Intellectual Poverty in Zambia

From Zambian Economist Wed Feb 6 2013, 01:06:00

By Chola Mukanga

Real poverty is intellectual. Poverty is not an absence of resources or money; rather, it results from an absence of knowledge. History has shown that empires that have dominated for some time have usually gone into decline or failed to tap into potential for lack of generation of new ideas. Economic historians have for some time been puzzled on why Portugal, so prosperous in the 15th century began to decline from thereafter. A lot of reasons can be put forward, but one common and unmistakable reason was the decline in the trade of ideas. In Francis Parry's 1670 observations, "the people are so little curious that no man knows more than what is merely necessary for him". A view echoed by the 18th Century visitor to Portugal, Mary Brearley, "the bulk of the people were disinclined to independence of thought and, in all but few instances, too much averse for intellectual activity to question what they have learned". China a maritime power prior to the 1500s, pretty much failed to take advantage of its dominance and spark an industrial revolution because it began to look inward and was not open to new ideas.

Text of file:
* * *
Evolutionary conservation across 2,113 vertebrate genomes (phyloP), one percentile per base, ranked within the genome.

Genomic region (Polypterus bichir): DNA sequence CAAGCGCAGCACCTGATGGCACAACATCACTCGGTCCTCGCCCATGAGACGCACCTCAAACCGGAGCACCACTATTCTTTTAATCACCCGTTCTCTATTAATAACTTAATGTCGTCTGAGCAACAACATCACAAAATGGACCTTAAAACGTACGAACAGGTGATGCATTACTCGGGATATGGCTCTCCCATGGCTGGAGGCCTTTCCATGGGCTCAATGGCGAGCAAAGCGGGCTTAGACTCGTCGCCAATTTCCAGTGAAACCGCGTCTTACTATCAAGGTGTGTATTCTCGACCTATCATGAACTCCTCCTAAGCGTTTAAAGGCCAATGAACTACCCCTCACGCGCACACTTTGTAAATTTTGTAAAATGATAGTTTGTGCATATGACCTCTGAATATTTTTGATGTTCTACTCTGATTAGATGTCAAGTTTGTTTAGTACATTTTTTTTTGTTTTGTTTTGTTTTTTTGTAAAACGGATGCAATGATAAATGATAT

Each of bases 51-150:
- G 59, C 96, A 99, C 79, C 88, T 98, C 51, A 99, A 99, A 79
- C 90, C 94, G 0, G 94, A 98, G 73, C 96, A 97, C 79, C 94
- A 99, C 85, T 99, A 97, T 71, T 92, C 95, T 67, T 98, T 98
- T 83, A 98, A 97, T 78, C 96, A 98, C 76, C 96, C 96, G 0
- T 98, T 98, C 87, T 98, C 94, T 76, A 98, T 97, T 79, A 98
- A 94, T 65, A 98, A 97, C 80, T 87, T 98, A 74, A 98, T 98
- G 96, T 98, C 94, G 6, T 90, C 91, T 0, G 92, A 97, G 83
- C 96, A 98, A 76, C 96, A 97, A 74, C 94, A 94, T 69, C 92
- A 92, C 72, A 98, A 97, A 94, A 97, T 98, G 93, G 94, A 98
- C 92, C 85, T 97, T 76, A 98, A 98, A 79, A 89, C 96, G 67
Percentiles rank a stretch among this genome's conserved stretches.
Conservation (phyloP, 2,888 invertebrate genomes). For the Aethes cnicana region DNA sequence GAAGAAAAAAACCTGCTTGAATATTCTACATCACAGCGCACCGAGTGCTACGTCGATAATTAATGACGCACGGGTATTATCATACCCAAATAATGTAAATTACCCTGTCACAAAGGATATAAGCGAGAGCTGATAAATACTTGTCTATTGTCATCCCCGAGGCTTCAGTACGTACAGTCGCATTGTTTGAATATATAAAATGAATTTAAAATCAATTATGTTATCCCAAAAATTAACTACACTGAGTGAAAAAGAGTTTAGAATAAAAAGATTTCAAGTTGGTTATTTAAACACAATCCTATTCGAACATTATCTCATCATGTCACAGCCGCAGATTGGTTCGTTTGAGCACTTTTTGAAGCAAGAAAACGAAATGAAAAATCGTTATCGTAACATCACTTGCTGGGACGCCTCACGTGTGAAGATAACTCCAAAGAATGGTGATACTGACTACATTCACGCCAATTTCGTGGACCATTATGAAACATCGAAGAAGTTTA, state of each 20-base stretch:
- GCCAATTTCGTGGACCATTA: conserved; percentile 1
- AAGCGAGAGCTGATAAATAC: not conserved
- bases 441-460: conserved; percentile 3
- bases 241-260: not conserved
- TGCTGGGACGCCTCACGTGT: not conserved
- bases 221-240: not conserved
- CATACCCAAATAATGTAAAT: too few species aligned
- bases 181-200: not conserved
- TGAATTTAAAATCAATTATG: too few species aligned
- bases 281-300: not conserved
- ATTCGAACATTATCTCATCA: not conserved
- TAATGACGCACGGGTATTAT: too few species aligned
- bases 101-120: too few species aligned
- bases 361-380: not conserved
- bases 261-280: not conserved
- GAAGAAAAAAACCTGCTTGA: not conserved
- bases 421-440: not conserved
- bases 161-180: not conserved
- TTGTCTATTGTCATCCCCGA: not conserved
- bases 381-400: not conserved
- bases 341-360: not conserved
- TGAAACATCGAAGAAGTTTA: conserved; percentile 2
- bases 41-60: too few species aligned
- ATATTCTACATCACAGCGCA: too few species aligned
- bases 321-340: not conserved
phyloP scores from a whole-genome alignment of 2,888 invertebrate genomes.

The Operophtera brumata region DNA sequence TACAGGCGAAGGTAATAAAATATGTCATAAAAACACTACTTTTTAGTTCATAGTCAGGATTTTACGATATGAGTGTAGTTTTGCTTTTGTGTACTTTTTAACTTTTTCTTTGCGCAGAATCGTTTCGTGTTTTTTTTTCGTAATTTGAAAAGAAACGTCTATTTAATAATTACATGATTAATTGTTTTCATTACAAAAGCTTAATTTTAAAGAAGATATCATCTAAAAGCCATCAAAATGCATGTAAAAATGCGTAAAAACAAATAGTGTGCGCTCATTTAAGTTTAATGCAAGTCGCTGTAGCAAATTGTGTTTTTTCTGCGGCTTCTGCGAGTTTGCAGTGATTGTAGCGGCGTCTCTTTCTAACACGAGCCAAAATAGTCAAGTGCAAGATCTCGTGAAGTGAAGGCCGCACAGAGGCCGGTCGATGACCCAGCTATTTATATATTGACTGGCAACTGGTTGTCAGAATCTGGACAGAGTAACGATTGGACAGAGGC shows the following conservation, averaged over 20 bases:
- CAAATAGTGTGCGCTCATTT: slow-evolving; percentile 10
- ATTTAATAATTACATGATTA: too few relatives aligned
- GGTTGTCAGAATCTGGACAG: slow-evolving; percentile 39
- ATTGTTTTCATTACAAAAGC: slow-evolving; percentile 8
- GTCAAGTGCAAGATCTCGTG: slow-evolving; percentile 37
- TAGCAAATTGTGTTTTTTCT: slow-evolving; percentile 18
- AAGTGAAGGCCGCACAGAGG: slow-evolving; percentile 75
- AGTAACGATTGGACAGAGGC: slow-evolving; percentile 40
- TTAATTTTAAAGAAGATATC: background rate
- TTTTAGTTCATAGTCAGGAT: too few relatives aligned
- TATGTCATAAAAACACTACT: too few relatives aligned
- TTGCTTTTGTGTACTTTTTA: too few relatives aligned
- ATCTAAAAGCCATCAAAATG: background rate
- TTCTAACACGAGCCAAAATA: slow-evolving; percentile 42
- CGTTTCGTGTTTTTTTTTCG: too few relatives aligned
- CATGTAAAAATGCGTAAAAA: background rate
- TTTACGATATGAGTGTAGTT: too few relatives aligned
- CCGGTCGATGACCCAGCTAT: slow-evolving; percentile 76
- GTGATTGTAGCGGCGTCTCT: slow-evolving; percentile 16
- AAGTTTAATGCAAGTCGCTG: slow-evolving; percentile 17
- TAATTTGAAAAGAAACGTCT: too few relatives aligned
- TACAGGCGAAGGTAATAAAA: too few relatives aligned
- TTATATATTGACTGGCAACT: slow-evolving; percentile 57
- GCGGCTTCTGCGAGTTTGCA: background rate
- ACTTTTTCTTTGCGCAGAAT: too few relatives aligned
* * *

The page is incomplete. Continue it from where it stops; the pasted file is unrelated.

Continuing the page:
Ideas and new ways of thinking are critical for Zambia to develop. In my view we need as much ideas generation as possible. The pursuit of knowledge and new ways of thinking must drive a modern Zambian state.

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